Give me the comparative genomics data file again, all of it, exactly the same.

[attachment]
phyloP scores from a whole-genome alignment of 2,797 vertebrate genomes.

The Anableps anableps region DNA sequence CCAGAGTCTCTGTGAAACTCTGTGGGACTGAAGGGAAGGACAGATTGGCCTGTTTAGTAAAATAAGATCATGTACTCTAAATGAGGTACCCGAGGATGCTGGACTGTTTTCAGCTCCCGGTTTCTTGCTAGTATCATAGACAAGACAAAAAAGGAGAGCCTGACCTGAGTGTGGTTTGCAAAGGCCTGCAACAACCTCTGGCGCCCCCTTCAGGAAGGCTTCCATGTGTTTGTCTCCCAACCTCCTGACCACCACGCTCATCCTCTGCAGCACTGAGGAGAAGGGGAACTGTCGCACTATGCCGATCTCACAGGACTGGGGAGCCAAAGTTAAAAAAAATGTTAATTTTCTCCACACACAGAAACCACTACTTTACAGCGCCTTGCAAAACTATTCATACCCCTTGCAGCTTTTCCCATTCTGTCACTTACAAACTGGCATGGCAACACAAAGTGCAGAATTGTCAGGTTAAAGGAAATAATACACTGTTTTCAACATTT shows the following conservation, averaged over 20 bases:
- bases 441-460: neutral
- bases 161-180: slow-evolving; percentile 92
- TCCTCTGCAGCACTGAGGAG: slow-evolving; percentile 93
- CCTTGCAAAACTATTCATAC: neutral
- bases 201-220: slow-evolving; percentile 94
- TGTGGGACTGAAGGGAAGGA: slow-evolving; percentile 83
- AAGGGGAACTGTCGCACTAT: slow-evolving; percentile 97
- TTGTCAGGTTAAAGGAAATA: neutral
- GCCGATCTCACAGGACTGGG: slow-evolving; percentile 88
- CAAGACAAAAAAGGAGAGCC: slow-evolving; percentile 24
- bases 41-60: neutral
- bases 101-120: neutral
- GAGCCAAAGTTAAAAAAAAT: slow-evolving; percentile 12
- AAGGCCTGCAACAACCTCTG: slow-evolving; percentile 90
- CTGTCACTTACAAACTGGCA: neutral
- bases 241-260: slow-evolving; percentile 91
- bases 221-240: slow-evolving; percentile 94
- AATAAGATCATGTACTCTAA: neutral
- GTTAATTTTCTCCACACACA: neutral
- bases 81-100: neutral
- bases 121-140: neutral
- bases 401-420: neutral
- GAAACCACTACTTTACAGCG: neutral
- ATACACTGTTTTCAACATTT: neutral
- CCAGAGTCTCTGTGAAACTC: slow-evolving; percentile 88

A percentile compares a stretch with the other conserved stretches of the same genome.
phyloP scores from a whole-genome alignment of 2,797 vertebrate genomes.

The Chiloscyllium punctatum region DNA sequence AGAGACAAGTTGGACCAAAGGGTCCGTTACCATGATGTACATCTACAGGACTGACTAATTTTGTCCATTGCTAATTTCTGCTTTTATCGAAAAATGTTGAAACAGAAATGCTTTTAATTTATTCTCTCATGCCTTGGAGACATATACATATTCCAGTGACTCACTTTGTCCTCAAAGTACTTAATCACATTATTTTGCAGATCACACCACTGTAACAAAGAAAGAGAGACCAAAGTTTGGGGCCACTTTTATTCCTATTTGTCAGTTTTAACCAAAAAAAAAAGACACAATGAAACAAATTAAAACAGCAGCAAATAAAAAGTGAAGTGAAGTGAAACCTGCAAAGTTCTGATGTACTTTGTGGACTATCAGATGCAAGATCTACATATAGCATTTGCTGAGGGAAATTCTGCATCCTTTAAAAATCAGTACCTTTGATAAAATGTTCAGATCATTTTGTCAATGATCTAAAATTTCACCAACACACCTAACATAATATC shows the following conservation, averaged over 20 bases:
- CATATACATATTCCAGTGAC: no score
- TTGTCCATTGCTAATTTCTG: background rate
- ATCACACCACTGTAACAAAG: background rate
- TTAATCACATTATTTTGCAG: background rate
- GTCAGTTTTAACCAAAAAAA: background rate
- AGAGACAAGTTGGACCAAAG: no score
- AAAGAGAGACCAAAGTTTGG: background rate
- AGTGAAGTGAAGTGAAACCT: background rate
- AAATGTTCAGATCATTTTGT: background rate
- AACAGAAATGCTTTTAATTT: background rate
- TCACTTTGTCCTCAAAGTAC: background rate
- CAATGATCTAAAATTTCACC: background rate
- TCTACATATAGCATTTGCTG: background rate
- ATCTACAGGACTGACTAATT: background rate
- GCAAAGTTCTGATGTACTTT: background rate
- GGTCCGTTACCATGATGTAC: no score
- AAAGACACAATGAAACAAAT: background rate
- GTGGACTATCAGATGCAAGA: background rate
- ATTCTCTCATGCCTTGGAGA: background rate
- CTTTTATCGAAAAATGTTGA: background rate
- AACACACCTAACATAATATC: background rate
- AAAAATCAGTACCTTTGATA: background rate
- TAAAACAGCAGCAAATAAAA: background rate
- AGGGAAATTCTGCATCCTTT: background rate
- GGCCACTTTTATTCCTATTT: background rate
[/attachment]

phyloP scores from a whole-genome alignment of 2,797 vertebrate genomes.

The Anableps anableps region DNA sequence CCAGAGTCTCTGTGAAACTCTGTGGGACTGAAGGGAAGGACAGATTGGCCTGTTTAGTAAAATAAGATCATGTACTCTAAATGAGGTACCCGAGGATGCTGGACTGTTTTCAGCTCCCGGTTTCTTGCTAGTATCATAGACAAGACAAAAAAGGAGAGCCTGACCTGAGTGTGGTTTGCAAAGGCCTGCAACAACCTCTGGCGCCCCCTTCAGGAAGGCTTCCATGTGTTTGTCTCCCAACCTCCTGACCACCACGCTCATCCTCTGCAGCACTGAGGAGAAGGGGAACTGTCGCACTATGCCGATCTCACAGGACTGGGGAGCCAAAGTTAAAAAAAATGTTAATTTTCTCCACACACAGAAACCACTACTTTACAGCGCCTTGCAAAACTATTCATACCCCTTGCAGCTTTTCCCATTCTGTCACTTACAAACTGGCATGGCAACACAAAGTGCAGAATTGTCAGGTTAAAGGAAATAATACACTGTTTTCAACATTT shows the following conservation, averaged over 20 bases:
- bases 441-460: neutral
- bases 161-180: slow-evolving; percentile 92
- TCCTCTGCAGCACTGAGGAG: slow-evolving; percentile 93
- CCTTGCAAAACTATTCATAC: neutral
- bases 201-220: slow-evolving; percentile 94
- TGTGGGACTGAAGGGAAGGA: slow-evolving; percentile 83
- AAGGGGAACTGTCGCACTAT: slow-evolving; percentile 97
- TTGTCAGGTTAAAGGAAATA: neutral
- GCCGATCTCACAGGACTGGG: slow-evolving; percentile 88
- CAAGACAAAAAAGGAGAGCC: slow-evolving; percentile 24
- bases 41-60: neutral
- bases 101-120: neutral
- GAGCCAAAGTTAAAAAAAAT: slow-evolving; percentile 12
- AAGGCCTGCAACAACCTCTG: slow-evolving; percentile 90
- CTGTCACTTACAAACTGGCA: neutral
- bases 241-260: slow-evolving; percentile 91
- bases 221-240: slow-evolving; percentile 94
- AATAAGATCATGTACTCTAA: neutral
- GTTAATTTTCTCCACACACA: neutral
- bases 81-100: neutral
- bases 121-140: neutral
- bases 401-420: neutral
- GAAACCACTACTTTACAGCG: neutral
- ATACACTGTTTTCAACATTT: neutral
- CCAGAGTCTCTGTGAAACTC: slow-evolving; percentile 88

A percentile compares a stretch with the other conserved stretches of the same genome.
phyloP scores from a whole-genome alignment of 2,797 vertebrate genomes.

The Chiloscyllium punctatum region DNA sequence AGAGACAAGTTGGACCAAAGGGTCCGTTACCATGATGTACATCTACAGGACTGACTAATTTTGTCCATTGCTAATTTCTGCTTTTATCGAAAAATGTTGAAACAGAAATGCTTTTAATTTATTCTCTCATGCCTTGGAGACATATACATATTCCAGTGACTCACTTTGTCCTCAAAGTACTTAATCACATTATTTTGCAGATCACACCACTGTAACAAAGAAAGAGAGACCAAAGTTTGGGGCCACTTTTATTCCTATTTGTCAGTTTTAACCAAAAAAAAAAGACACAATGAAACAAATTAAAACAGCAGCAAATAAAAAGTGAAGTGAAGTGAAACCTGCAAAGTTCTGATGTACTTTGTGGACTATCAGATGCAAGATCTACATATAGCATTTGCTGAGGGAAATTCTGCATCCTTTAAAAATCAGTACCTTTGATAAAATGTTCAGATCATTTTGTCAATGATCTAAAATTTCACCAACACACCTAACATAATATC shows the following conservation, averaged over 20 bases:
- CATATACATATTCCAGTGAC: no score
- TTGTCCATTGCTAATTTCTG: background rate
- ATCACACCACTGTAACAAAG: background rate
- TTAATCACATTATTTTGCAG: background rate
- GTCAGTTTTAACCAAAAAAA: background rate
- AGAGACAAGTTGGACCAAAG: no score
- AAAGAGAGACCAAAGTTTGG: background rate
- AGTGAAGTGAAGTGAAACCT: background rate
- AAATGTTCAGATCATTTTGT: background rate
- AACAGAAATGCTTTTAATTT: background rate
- TCACTTTGTCCTCAAAGTAC: background rate
- CAATGATCTAAAATTTCACC: background rate
- TCTACATATAGCATTTGCTG: background rate
- ATCTACAGGACTGACTAATT: background rate
- GCAAAGTTCTGATGTACTTT: background rate
- GGTCCGTTACCATGATGTAC: no score
- AAAGACACAATGAAACAAAT: background rate
- GTGGACTATCAGATGCAAGA: background rate
- ATTCTCTCATGCCTTGGAGA: background rate
- CTTTTATCGAAAAATGTTGA: background rate
- AACACACCTAACATAATATC: background rate
- AAAAATCAGTACCTTTGATA: background rate
- TAAAACAGCAGCAAATAAAA: background rate
- AGGGAAATTCTGCATCCTTT: background rate
- GGCCACTTTTATTCCTATTT: background rate